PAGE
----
The assumption that almost everyone is basically good and destined for heaven is a “silent apostasy” infecting a culture “drifting toward destruction,” according to an American observer at the synod on the New Evangelization.
If everyone thinks they are going to heaven, “there's not going to be a great response to the New Evangelization,” Dr. Ralph Martin told EWTN News Oct. 14.
Martin, Director of Graduate Theology and New Evangelization at Sacred Heart Major Seminary in Detroit, is joining some 100 experts from around the world advising the synod on ways to re-propose the message of Christ in the 21st century.
In his new book, “Will Many Be Saved? What Vatican II Actually Teaches and its Implications for the New Evangelization,” he tackles some of the prickly issues that accompany evangelization.
One of these is the misconception that the Second Vatican Council downplayed hell by teaching that salvation is possible for those who have never heard the Gospel. Martin directs readers to what the Council actually taught.
He affirmed that section 16 of the council document “Lumen Gentium” (the Constitution on the Church) does allow the possibility “for certain people to be saved without hearing the Gospel under specific conditions.”
“But, then it goes on to say…that very often people aren't inculpably ignorant of the Gospel,they're not seeking God, they're not living according to the light of their conscience, they're not responding to God's grace, and they actually exchange the truth of God for a lie.”
Those people are not the noble pagans the council addressed—people living right with God without knowing Jesus Christ.
The answer to reaching those people who have heard about Christ and are living immorally with a confused faith, including self-identified Catholics,is proper catechesis and ardent evangelization, Martin said.
“We really need to urgently bring forth the message of the love of God and the forgiveness of sins, because we can't presume that everyone's on the way that's leading to Heaven,” Martin said during a break in the synod.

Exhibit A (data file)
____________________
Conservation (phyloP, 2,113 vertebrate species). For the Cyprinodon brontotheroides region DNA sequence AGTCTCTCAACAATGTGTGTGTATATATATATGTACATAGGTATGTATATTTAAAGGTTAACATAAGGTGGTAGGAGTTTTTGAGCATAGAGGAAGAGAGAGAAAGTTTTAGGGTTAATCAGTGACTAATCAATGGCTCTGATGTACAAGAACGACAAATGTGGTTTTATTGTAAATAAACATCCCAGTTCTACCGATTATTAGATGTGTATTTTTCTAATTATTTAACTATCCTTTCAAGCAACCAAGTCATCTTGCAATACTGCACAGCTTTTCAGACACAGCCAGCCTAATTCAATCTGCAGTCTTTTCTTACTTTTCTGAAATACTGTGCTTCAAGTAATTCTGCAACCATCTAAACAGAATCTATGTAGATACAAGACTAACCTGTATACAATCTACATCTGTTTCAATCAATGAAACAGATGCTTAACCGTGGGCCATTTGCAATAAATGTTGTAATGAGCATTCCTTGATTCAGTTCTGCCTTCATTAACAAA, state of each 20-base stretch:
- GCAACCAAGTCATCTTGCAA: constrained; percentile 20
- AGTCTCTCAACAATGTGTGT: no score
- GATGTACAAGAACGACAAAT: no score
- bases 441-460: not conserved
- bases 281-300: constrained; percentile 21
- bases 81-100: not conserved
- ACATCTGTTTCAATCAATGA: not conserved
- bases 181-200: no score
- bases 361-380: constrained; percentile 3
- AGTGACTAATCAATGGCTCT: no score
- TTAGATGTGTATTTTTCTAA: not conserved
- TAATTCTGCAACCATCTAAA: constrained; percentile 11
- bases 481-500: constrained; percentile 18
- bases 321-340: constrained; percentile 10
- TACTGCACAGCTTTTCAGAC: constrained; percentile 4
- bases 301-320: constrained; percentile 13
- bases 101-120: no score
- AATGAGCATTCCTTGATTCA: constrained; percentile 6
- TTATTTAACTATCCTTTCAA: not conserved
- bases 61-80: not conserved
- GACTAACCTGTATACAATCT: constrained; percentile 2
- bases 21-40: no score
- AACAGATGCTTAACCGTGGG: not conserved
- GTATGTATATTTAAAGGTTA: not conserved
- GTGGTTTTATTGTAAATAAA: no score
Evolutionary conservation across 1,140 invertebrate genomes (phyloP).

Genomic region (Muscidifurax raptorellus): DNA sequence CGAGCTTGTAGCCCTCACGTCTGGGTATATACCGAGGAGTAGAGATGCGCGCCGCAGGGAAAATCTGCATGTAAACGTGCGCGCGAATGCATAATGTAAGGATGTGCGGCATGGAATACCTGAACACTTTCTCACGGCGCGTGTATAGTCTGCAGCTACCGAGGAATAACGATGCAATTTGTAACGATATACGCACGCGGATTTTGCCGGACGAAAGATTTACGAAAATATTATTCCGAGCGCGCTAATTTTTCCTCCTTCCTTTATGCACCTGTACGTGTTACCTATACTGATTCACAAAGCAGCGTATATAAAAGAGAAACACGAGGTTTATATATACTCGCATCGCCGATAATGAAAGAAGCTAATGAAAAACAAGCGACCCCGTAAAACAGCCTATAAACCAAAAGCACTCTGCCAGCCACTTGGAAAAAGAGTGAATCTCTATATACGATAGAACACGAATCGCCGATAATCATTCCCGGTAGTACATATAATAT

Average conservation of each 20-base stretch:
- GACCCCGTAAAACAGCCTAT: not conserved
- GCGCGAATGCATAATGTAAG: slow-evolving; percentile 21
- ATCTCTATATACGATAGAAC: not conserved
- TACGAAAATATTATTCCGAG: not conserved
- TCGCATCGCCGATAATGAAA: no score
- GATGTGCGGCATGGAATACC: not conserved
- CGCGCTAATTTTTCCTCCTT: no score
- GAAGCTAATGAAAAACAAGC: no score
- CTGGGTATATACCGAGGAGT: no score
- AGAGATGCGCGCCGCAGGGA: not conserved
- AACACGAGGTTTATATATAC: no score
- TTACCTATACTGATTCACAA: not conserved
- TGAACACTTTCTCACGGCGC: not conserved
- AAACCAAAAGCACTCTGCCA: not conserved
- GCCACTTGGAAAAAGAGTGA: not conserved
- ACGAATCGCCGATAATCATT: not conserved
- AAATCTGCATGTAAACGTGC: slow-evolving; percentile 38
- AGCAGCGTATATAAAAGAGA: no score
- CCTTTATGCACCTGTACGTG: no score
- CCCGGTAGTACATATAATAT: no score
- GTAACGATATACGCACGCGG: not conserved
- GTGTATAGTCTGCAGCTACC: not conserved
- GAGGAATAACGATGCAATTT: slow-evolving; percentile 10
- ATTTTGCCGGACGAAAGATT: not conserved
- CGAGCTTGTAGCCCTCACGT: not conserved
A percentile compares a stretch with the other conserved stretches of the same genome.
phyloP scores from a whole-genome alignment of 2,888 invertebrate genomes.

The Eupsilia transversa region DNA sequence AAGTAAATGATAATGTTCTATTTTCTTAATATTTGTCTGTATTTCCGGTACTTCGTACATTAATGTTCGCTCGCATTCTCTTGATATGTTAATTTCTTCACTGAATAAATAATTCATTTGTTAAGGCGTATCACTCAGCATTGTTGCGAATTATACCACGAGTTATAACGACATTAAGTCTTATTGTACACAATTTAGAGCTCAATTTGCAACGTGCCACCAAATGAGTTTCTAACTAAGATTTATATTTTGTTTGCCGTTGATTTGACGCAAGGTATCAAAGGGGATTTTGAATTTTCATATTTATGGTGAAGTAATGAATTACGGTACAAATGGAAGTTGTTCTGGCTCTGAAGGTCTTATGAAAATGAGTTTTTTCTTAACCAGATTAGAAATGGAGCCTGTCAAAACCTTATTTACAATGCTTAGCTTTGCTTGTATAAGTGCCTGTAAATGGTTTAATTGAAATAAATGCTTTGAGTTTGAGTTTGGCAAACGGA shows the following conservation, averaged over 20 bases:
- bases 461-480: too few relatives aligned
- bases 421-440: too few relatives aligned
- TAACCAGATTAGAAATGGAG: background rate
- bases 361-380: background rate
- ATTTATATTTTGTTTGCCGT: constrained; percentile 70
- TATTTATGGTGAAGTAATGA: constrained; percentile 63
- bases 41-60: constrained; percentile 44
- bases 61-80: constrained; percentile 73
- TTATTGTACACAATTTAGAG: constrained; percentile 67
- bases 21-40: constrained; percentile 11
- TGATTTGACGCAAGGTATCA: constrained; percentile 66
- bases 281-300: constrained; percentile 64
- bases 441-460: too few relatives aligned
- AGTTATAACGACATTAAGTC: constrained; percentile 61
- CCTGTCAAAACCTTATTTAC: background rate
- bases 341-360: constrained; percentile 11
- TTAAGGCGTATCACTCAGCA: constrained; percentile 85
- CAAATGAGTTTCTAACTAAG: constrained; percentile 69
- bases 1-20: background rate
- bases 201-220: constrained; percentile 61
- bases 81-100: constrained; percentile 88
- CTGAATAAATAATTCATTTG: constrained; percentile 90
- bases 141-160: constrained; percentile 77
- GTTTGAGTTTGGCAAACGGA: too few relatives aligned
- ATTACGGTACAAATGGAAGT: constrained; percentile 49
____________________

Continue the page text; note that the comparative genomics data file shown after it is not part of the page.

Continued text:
The mission of the New Evangelization is more complicated than resolving a theological misconception, he said, because the “silent apostasy” of (near) universal salvation is taking place in an anti-Christian culture engulfing the whole world.
“There's an international pagan culture that's affecting everybody, and lots and lots of baptized Catholics are no longer living in real discipleship with Jesus,” he said.
The issue raised by Martin is one that bishops from all over the world are considering at the Oct. 7-28 synod on the New Evangelization.
The first priority for bishops is focusing attention “on re-evangelizing baptized Catholics who aren't living as disciples of Christ,” Martin stated.
His new book is aimed at evangelizing Catholics who are fallen and do not know it or may not care because “they think they’re basically good” anyway.
It asks the question, “What is the Church really teaching about people who are baptized Catholics but aren't really living in friendship with Christ?” The answer it gives: “We're really in trouble if we're not living in friendship with Christ,and that's how God wants to bring his love and mercy to us, and so we really need to help people reconnect with the Lord.”
In addition to teaching in the seminary, Martin is preaching to a worldwide classroom through a Catholic media apostolate. He is president of Renewal Ministries,which is “dedicated to fostering renewal and evangelization in the Catholic Church by helping people know the personal love of God in Jesus and grow in holiness.” To this end, it employs TV, radio, and print media as well as in-person lectures.
Martin hopes it serves the two ends of the New Evangelization being stressed at the synod – conversion and catechesis.
“The initial decision to turn your life over to Christ is really important, but then the ongoing formation in what the Catholic Church really teaches is also really important,” he said, before returning to the synod session. “So we need both evangelization and catechesis.”